Highlighting Your Work Experience

Chances are, every job you’ve had over the years hasn’t fit into a neat and perfectly descriptive slot. You might’ve held a job for positions like “Keyholder” or “Key Holder.” These are very different positions, but how will anyone who’s never held that exact job know the difference? Sometimes a resume just doesn’t have enough space. Sometimes certain things could be taken out of context.

I’ve held both positions during my working years. When I was a Keyholder, I worked at a bookstore in the mall. This position was one step below an assistant manager. Basically, I was an assistant manager who didn’t work 40 hours a week (because of school). A friend suggested I write “Shift Lead” on my resume instead to explain what the heck I did there. Even that doesn’t cover everything, though, and you can’t write an essay about each place you’ve worked. No one will read that!

Someone who’s been (or may have known) a Keyholder might assume that a Key Holder is the same thing. It’s totally not. A Key Holder is the position at a large home improvement store that refers to the person in charge of the key making service they offer. I didn’t oversee any other employees. I didn’t actually have my own set of keys to the store. What I did do, though, was a huge array of various duties in addition to making keys. People don’t line up in front of the key counter at all hours of the day and night. There’s downtime. Lots of it. So I would help out in any section that needed me for the sake of keeping myself sane. Can I list every little thing I did on my resume? No. That’s not what it’s for.

This is where you come in. As the only person in the interview room who was actually at all of these workplaces, doing these varied jobs and duties, it’s up to you to convey their importance and relevance to your prospective employer. You shouldn’t act as if your résumé is the end all, be all of who you are as an employee. There’s a lot more story to tell than the few little blurbs under each job heading on that one sheet of paper.

Think of your résumé as the outline you’d use to write a history paper in high school. Your outline just has bullet points for you to expand on in your paper. Your résumé serves the exact same purpose. The hiring manager you’re interviewing with has seen the résumé, and now it’s time for you to flesh it out, to give it life and description. Paint them a picture of who you are as an employee. Review your résumé and have notes in front of you with things you’d like to make sure they know more about from it.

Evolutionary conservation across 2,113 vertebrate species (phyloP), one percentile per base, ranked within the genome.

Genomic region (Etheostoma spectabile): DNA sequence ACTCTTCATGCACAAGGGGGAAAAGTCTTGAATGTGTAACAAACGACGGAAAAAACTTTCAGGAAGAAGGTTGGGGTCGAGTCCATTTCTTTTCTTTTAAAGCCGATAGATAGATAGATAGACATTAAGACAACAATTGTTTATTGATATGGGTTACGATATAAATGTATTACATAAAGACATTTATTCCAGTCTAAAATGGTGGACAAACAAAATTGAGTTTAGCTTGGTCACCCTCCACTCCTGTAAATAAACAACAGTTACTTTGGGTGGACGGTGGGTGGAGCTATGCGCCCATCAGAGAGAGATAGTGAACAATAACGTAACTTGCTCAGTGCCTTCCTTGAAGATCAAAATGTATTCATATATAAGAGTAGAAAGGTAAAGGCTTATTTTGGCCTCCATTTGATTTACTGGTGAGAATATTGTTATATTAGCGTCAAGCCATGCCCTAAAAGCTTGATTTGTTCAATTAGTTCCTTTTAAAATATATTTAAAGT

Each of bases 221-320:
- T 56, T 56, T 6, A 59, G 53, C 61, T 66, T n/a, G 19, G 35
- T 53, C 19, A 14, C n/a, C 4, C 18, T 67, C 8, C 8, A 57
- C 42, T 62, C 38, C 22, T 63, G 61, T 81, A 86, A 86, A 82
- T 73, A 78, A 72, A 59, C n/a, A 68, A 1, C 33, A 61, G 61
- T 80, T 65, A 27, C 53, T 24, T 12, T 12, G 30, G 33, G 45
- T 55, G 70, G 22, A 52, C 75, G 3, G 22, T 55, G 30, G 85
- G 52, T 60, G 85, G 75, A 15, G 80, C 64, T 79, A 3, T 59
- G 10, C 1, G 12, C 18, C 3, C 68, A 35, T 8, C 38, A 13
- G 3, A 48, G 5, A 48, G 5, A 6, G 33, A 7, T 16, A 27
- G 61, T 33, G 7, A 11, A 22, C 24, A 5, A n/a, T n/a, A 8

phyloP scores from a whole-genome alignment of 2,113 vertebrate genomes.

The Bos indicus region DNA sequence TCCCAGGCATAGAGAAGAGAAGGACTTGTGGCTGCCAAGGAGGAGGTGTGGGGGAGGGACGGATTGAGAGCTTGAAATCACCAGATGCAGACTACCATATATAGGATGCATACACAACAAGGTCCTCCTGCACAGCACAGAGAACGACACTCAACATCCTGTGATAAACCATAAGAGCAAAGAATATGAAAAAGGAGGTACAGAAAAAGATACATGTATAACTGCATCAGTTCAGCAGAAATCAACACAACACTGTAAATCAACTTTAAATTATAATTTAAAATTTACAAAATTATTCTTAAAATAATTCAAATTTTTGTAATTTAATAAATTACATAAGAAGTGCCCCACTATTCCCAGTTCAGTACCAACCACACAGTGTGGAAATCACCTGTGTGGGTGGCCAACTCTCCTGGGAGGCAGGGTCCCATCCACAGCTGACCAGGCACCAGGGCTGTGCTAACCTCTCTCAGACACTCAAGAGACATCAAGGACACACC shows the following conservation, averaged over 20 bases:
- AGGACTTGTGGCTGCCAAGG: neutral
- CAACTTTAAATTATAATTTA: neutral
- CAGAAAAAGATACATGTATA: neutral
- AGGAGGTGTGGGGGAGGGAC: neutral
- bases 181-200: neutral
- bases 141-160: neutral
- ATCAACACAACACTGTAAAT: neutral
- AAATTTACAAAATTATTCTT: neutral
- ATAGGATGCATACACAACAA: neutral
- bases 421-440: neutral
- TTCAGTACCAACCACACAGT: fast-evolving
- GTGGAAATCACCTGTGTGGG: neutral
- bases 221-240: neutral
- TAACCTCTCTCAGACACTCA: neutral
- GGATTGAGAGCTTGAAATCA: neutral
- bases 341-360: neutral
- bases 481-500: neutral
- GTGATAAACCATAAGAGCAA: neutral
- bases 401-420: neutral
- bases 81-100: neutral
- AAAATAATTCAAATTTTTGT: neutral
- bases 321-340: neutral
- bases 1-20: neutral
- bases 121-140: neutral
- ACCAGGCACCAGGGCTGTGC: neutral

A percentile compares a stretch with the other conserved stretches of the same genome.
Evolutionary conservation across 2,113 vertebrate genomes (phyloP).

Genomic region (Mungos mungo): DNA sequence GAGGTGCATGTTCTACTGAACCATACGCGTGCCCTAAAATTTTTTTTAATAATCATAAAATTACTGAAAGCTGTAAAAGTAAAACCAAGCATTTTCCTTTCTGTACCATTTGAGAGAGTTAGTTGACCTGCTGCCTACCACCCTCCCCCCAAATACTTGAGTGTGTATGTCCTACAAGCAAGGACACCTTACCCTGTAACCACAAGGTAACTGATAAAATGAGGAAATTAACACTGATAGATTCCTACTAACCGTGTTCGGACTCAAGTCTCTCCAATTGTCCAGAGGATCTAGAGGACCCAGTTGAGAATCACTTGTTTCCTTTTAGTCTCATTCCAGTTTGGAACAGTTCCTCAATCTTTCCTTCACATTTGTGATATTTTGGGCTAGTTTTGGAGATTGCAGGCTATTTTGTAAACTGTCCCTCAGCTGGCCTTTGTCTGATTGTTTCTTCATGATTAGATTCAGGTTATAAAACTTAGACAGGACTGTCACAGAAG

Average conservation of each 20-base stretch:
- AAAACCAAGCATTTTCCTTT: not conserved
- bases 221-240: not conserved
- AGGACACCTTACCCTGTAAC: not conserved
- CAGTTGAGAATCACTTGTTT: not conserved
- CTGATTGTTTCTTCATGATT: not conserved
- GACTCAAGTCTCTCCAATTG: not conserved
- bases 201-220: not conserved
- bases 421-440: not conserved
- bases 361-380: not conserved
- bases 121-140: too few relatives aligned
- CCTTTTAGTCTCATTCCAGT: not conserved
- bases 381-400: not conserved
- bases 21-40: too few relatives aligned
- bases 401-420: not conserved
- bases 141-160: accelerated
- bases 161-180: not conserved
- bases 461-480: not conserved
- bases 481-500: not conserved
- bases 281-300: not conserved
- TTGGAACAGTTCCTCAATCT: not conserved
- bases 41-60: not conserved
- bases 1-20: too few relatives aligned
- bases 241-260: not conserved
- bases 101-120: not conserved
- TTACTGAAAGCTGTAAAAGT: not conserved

For example, your résumé might say something like, “Assisted with departmental development statistics.”

That phrase doesn’t mean much to people who did not work with you, though it looks good on your résumé, it could still use some explanation.

Be sure to emphasize the specific parts of your old jobs that will help you do this one (creative tasks if your new position will deal with creating things, organizational tasks if the new job will include being in charge of others, etc.).

This is a simple step that can really make you a memorable candidate who knows what his strengths, and therefore his limitations, are in the workplace.

Tips for making a great first impression in the workplace

My husband and I ate lunch last Sunday with a small group of people we haven’t spent much time with. The setting was nice: an outdoor Chinese restaurant with delicious rice concoctions and fortune cookies for dessert. There was a slight breeze and the weather was in the 70s; life was good. However, there was one woman present who monopolized the entire conversation, and I found myself more and more eager for our outing to end. This particular incident helps highlight one of the key lessons in the art of first impressions: self-absorption is not an attractive quality.

Sure, we all enjoy talking about our life, our dreams, and our desires with someone. That’s a necessary part of life. We need to feel that someone gets us and cares about us, and we do that through communication. But the first time you meet someone is not the time to debrief them about your life—past, present and future.

First impressions happen everywhere, but one place where they are particularly important is the office. Let’s say you just landed your dream job and this morning is your first day. You’re probably nervous, maybe you didn’t sleep well last night, but take a deep breath and look at today as an opportunity—you get to start from fresh with your coworkers and boss. Here are three tips for making your debut in any office a hit.